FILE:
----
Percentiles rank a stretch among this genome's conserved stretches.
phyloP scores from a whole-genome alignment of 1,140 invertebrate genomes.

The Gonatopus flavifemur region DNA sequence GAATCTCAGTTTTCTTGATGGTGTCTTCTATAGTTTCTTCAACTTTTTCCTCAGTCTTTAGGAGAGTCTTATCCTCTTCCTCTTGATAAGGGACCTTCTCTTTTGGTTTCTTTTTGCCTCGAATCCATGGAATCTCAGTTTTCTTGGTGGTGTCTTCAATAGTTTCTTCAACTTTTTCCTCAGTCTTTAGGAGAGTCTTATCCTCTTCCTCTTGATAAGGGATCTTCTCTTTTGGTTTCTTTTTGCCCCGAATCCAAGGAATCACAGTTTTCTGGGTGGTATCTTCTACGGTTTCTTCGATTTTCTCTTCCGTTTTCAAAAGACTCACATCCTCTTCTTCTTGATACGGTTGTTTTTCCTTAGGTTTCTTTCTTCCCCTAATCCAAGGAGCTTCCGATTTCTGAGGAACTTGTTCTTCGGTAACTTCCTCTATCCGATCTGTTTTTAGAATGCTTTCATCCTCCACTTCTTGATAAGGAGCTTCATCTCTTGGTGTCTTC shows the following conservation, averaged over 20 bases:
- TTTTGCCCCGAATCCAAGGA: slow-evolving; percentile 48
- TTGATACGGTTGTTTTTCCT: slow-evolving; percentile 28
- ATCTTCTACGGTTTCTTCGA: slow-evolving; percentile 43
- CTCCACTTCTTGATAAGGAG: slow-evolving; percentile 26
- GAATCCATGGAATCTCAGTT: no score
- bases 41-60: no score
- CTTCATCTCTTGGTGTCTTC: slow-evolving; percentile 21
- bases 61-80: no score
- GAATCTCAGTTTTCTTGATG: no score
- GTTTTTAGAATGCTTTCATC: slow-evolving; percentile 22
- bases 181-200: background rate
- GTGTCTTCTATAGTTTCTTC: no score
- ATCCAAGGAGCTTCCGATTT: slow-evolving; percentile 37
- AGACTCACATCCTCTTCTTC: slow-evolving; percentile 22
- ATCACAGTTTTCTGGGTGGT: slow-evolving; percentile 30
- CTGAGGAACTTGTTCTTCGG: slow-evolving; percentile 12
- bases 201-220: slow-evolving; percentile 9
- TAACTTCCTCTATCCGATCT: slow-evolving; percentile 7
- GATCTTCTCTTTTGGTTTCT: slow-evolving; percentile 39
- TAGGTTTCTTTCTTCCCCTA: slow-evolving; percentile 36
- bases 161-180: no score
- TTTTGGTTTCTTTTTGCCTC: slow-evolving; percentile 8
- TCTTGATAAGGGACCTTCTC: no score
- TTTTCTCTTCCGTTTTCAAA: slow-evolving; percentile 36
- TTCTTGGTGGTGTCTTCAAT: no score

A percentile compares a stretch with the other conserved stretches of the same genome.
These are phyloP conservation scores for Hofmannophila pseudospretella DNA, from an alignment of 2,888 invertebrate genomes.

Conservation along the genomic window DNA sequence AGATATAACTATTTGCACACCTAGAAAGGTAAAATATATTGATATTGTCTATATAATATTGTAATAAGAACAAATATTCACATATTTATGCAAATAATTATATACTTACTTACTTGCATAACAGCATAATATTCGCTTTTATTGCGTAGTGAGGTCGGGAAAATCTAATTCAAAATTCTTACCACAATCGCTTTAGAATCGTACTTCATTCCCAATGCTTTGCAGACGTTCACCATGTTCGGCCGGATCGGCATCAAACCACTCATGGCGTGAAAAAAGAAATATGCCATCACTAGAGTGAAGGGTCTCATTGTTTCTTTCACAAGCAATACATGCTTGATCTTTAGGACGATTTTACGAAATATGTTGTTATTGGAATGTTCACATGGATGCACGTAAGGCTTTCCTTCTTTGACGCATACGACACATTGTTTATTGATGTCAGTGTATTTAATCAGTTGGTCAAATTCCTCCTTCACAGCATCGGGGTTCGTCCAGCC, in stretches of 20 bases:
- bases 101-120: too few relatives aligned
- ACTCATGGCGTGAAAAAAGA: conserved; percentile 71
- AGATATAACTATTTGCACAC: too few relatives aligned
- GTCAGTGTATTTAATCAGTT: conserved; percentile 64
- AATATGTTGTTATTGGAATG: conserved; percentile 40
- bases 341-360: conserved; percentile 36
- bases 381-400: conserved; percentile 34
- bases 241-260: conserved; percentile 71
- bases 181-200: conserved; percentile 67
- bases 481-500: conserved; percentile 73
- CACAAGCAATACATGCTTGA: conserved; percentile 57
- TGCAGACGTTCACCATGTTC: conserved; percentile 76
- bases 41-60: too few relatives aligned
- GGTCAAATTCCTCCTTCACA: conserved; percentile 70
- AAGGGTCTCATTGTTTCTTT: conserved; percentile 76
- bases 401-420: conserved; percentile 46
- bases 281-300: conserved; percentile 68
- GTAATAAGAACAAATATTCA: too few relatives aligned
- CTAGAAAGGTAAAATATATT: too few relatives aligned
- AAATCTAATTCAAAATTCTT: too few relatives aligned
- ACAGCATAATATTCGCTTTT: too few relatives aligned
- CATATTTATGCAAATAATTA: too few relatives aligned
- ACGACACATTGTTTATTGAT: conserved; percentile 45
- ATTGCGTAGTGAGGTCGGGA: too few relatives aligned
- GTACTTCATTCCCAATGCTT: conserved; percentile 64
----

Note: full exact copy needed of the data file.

Percentiles rank a stretch among this genome's conserved stretches.
phyloP scores from a whole-genome alignment of 1,140 invertebrate genomes.

The Gonatopus flavifemur region DNA sequence GAATCTCAGTTTTCTTGATGGTGTCTTCTATAGTTTCTTCAACTTTTTCCTCAGTCTTTAGGAGAGTCTTATCCTCTTCCTCTTGATAAGGGACCTTCTCTTTTGGTTTCTTTTTGCCTCGAATCCATGGAATCTCAGTTTTCTTGGTGGTGTCTTCAATAGTTTCTTCAACTTTTTCCTCAGTCTTTAGGAGAGTCTTATCCTCTTCCTCTTGATAAGGGATCTTCTCTTTTGGTTTCTTTTTGCCCCGAATCCAAGGAATCACAGTTTTCTGGGTGGTATCTTCTACGGTTTCTTCGATTTTCTCTTCCGTTTTCAAAAGACTCACATCCTCTTCTTCTTGATACGGTTGTTTTTCCTTAGGTTTCTTTCTTCCCCTAATCCAAGGAGCTTCCGATTTCTGAGGAACTTGTTCTTCGGTAACTTCCTCTATCCGATCTGTTTTTAGAATGCTTTCATCCTCCACTTCTTGATAAGGAGCTTCATCTCTTGGTGTCTTC shows the following conservation, averaged over 20 bases:
- TTTTGCCCCGAATCCAAGGA: slow-evolving; percentile 48
- TTGATACGGTTGTTTTTCCT: slow-evolving; percentile 28
- ATCTTCTACGGTTTCTTCGA: slow-evolving; percentile 43
- CTCCACTTCTTGATAAGGAG: slow-evolving; percentile 26
- GAATCCATGGAATCTCAGTT: no score
- bases 41-60: no score
- CTTCATCTCTTGGTGTCTTC: slow-evolving; percentile 21
- bases 61-80: no score
- GAATCTCAGTTTTCTTGATG: no score
- GTTTTTAGAATGCTTTCATC: slow-evolving; percentile 22
- bases 181-200: background rate
- GTGTCTTCTATAGTTTCTTC: no score
- ATCCAAGGAGCTTCCGATTT: slow-evolving; percentile 37
- AGACTCACATCCTCTTCTTC: slow-evolving; percentile 22
- ATCACAGTTTTCTGGGTGGT: slow-evolving; percentile 30
- CTGAGGAACTTGTTCTTCGG: slow-evolving; percentile 12
- bases 201-220: slow-evolving; percentile 9
- TAACTTCCTCTATCCGATCT: slow-evolving; percentile 7
- GATCTTCTCTTTTGGTTTCT: slow-evolving; percentile 39
- TAGGTTTCTTTCTTCCCCTA: slow-evolving; percentile 36
- bases 161-180: no score
- TTTTGGTTTCTTTTTGCCTC: slow-evolving; percentile 8
- TCTTGATAAGGGACCTTCTC: no score
- TTTTCTCTTCCGTTTTCAAA: slow-evolving; percentile 36
- TTCTTGGTGGTGTCTTCAAT: no score

A percentile compares a stretch with the other conserved stretches of the same genome.
These are phyloP conservation scores for Hofmannophila pseudospretella DNA, from an alignment of 2,888 invertebrate genomes.

Conservation along the genomic window DNA sequence AGATATAACTATTTGCACACCTAGAAAGGTAAAATATATTGATATTGTCTATATAATATTGTAATAAGAACAAATATTCACATATTTATGCAAATAATTATATACTTACTTACTTGCATAACAGCATAATATTCGCTTTTATTGCGTAGTGAGGTCGGGAAAATCTAATTCAAAATTCTTACCACAATCGCTTTAGAATCGTACTTCATTCCCAATGCTTTGCAGACGTTCACCATGTTCGGCCGGATCGGCATCAAACCACTCATGGCGTGAAAAAAGAAATATGCCATCACTAGAGTGAAGGGTCTCATTGTTTCTTTCACAAGCAATACATGCTTGATCTTTAGGACGATTTTACGAAATATGTTGTTATTGGAATGTTCACATGGATGCACGTAAGGCTTTCCTTCTTTGACGCATACGACACATTGTTTATTGATGTCAGTGTATTTAATCAGTTGGTCAAATTCCTCCTTCACAGCATCGGGGTTCGTCCAGCC, in stretches of 20 bases:
- bases 101-120: too few relatives aligned
- ACTCATGGCGTGAAAAAAGA: conserved; percentile 71
- AGATATAACTATTTGCACAC: too few relatives aligned
- GTCAGTGTATTTAATCAGTT: conserved; percentile 64
- AATATGTTGTTATTGGAATG: conserved; percentile 40
- bases 341-360: conserved; percentile 36
- bases 381-400: conserved; percentile 34
- bases 241-260: conserved; percentile 71
- bases 181-200: conserved; percentile 67
- bases 481-500: conserved; percentile 73
- CACAAGCAATACATGCTTGA: conserved; percentile 57
- TGCAGACGTTCACCATGTTC: conserved; percentile 76
- bases 41-60: too few relatives aligned
- GGTCAAATTCCTCCTTCACA: conserved; percentile 70
- AAGGGTCTCATTGTTTCTTT: conserved; percentile 76
- bases 401-420: conserved; percentile 46
- bases 281-300: conserved; percentile 68
- GTAATAAGAACAAATATTCA: too few relatives aligned
- CTAGAAAGGTAAAATATATT: too few relatives aligned
- AAATCTAATTCAAAATTCTT: too few relatives aligned
- ACAGCATAATATTCGCTTTT: too few relatives aligned
- CATATTTATGCAAATAATTA: too few relatives aligned
- ACGACACATTGTTTATTGAT: conserved; percentile 45
- ATTGCGTAGTGAGGTCGGGA: too few relatives aligned
- GTACTTCATTCCCAATGCTT: conserved; percentile 64